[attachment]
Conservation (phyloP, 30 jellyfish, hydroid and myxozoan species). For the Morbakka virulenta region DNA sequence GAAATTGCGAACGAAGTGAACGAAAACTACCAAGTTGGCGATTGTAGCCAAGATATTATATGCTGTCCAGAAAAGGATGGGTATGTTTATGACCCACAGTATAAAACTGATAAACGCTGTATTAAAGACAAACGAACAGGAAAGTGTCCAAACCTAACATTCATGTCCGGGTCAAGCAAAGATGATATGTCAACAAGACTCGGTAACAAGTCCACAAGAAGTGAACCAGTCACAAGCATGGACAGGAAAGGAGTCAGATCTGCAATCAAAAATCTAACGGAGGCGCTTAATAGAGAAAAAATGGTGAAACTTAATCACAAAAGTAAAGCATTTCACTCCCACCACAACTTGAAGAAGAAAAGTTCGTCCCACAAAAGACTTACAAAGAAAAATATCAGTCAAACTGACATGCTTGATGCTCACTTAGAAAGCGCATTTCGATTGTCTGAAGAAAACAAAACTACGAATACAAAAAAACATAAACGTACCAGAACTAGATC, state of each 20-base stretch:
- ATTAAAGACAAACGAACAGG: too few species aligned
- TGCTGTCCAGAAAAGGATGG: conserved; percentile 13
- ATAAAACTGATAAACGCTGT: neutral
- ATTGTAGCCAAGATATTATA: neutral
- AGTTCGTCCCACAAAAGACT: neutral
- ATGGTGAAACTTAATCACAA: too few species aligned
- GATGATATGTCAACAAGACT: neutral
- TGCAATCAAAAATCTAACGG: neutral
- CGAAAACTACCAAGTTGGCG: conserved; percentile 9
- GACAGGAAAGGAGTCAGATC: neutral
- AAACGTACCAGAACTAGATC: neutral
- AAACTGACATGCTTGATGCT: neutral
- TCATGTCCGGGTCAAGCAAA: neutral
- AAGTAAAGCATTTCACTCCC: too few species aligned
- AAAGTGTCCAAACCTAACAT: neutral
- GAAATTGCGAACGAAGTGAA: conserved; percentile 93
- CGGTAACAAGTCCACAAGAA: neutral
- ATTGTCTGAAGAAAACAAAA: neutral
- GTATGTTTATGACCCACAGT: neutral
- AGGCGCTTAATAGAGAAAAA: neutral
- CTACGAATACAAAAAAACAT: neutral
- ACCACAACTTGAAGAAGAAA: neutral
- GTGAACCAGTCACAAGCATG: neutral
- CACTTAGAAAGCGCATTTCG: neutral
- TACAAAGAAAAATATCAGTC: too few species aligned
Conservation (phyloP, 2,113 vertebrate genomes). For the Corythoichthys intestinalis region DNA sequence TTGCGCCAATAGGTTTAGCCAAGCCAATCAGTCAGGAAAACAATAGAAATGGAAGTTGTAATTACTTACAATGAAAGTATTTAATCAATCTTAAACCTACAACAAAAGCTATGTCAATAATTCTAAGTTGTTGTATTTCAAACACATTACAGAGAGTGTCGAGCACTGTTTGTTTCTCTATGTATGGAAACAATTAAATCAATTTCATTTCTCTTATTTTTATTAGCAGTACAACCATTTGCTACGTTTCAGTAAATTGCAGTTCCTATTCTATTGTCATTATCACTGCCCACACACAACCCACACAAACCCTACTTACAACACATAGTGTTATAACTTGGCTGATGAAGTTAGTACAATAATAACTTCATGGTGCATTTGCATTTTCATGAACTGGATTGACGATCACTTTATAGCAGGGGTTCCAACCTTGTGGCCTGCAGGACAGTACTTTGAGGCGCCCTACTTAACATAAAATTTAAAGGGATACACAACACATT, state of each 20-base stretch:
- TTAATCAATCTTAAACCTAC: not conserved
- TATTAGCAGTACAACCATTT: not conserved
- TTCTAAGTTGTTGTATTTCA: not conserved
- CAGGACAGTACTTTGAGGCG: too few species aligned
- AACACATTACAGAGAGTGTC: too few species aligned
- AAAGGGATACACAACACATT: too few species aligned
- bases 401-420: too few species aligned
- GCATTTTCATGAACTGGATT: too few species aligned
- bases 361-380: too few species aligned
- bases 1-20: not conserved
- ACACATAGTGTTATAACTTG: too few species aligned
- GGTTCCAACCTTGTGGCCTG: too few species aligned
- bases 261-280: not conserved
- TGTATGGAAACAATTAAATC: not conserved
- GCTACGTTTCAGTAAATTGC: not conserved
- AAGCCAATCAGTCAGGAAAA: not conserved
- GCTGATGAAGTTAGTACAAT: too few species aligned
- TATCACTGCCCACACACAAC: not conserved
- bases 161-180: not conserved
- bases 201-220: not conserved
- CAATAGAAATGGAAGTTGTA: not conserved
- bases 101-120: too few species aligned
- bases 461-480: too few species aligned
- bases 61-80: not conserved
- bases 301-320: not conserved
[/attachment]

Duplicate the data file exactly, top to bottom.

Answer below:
Conservation (phyloP, 30 jellyfish, hydroid and myxozoan species). For the Morbakka virulenta region DNA sequence GAAATTGCGAACGAAGTGAACGAAAACTACCAAGTTGGCGATTGTAGCCAAGATATTATATGCTGTCCAGAAAAGGATGGGTATGTTTATGACCCACAGTATAAAACTGATAAACGCTGTATTAAAGACAAACGAACAGGAAAGTGTCCAAACCTAACATTCATGTCCGGGTCAAGCAAAGATGATATGTCAACAAGACTCGGTAACAAGTCCACAAGAAGTGAACCAGTCACAAGCATGGACAGGAAAGGAGTCAGATCTGCAATCAAAAATCTAACGGAGGCGCTTAATAGAGAAAAAATGGTGAAACTTAATCACAAAAGTAAAGCATTTCACTCCCACCACAACTTGAAGAAGAAAAGTTCGTCCCACAAAAGACTTACAAAGAAAAATATCAGTCAAACTGACATGCTTGATGCTCACTTAGAAAGCGCATTTCGATTGTCTGAAGAAAACAAAACTACGAATACAAAAAAACATAAACGTACCAGAACTAGATC, state of each 20-base stretch:
- ATTAAAGACAAACGAACAGG: too few species aligned
- TGCTGTCCAGAAAAGGATGG: conserved; percentile 13
- ATAAAACTGATAAACGCTGT: neutral
- ATTGTAGCCAAGATATTATA: neutral
- AGTTCGTCCCACAAAAGACT: neutral
- ATGGTGAAACTTAATCACAA: too few species aligned
- GATGATATGTCAACAAGACT: neutral
- TGCAATCAAAAATCTAACGG: neutral
- CGAAAACTACCAAGTTGGCG: conserved; percentile 9
- GACAGGAAAGGAGTCAGATC: neutral
- AAACGTACCAGAACTAGATC: neutral
- AAACTGACATGCTTGATGCT: neutral
- TCATGTCCGGGTCAAGCAAA: neutral
- AAGTAAAGCATTTCACTCCC: too few species aligned
- AAAGTGTCCAAACCTAACAT: neutral
- GAAATTGCGAACGAAGTGAA: conserved; percentile 93
- CGGTAACAAGTCCACAAGAA: neutral
- ATTGTCTGAAGAAAACAAAA: neutral
- GTATGTTTATGACCCACAGT: neutral
- AGGCGCTTAATAGAGAAAAA: neutral
- CTACGAATACAAAAAAACAT: neutral
- ACCACAACTTGAAGAAGAAA: neutral
- GTGAACCAGTCACAAGCATG: neutral
- CACTTAGAAAGCGCATTTCG: neutral
- TACAAAGAAAAATATCAGTC: too few species aligned
Conservation (phyloP, 2,113 vertebrate genomes). For the Corythoichthys intestinalis region DNA sequence TTGCGCCAATAGGTTTAGCCAAGCCAATCAGTCAGGAAAACAATAGAAATGGAAGTTGTAATTACTTACAATGAAAGTATTTAATCAATCTTAAACCTACAACAAAAGCTATGTCAATAATTCTAAGTTGTTGTATTTCAAACACATTACAGAGAGTGTCGAGCACTGTTTGTTTCTCTATGTATGGAAACAATTAAATCAATTTCATTTCTCTTATTTTTATTAGCAGTACAACCATTTGCTACGTTTCAGTAAATTGCAGTTCCTATTCTATTGTCATTATCACTGCCCACACACAACCCACACAAACCCTACTTACAACACATAGTGTTATAACTTGGCTGATGAAGTTAGTACAATAATAACTTCATGGTGCATTTGCATTTTCATGAACTGGATTGACGATCACTTTATAGCAGGGGTTCCAACCTTGTGGCCTGCAGGACAGTACTTTGAGGCGCCCTACTTAACATAAAATTTAAAGGGATACACAACACATT, state of each 20-base stretch:
- TTAATCAATCTTAAACCTAC: not conserved
- TATTAGCAGTACAACCATTT: not conserved
- TTCTAAGTTGTTGTATTTCA: not conserved
- CAGGACAGTACTTTGAGGCG: too few species aligned
- AACACATTACAGAGAGTGTC: too few species aligned
- AAAGGGATACACAACACATT: too few species aligned
- bases 401-420: too few species aligned
- GCATTTTCATGAACTGGATT: too few species aligned
- bases 361-380: too few species aligned
- bases 1-20: not conserved
- ACACATAGTGTTATAACTTG: too few species aligned
- GGTTCCAACCTTGTGGCCTG: too few species aligned
- bases 261-280: not conserved
- TGTATGGAAACAATTAAATC: not conserved
- GCTACGTTTCAGTAAATTGC: not conserved
- AAGCCAATCAGTCAGGAAAA: not conserved
- GCTGATGAAGTTAGTACAAT: too few species aligned
- TATCACTGCCCACACACAAC: not conserved
- bases 161-180: not conserved
- bases 201-220: not conserved
- CAATAGAAATGGAAGTTGTA: not conserved
- bases 101-120: too few species aligned
- bases 461-480: too few species aligned
- bases 61-80: not conserved
- bases 301-320: not conserved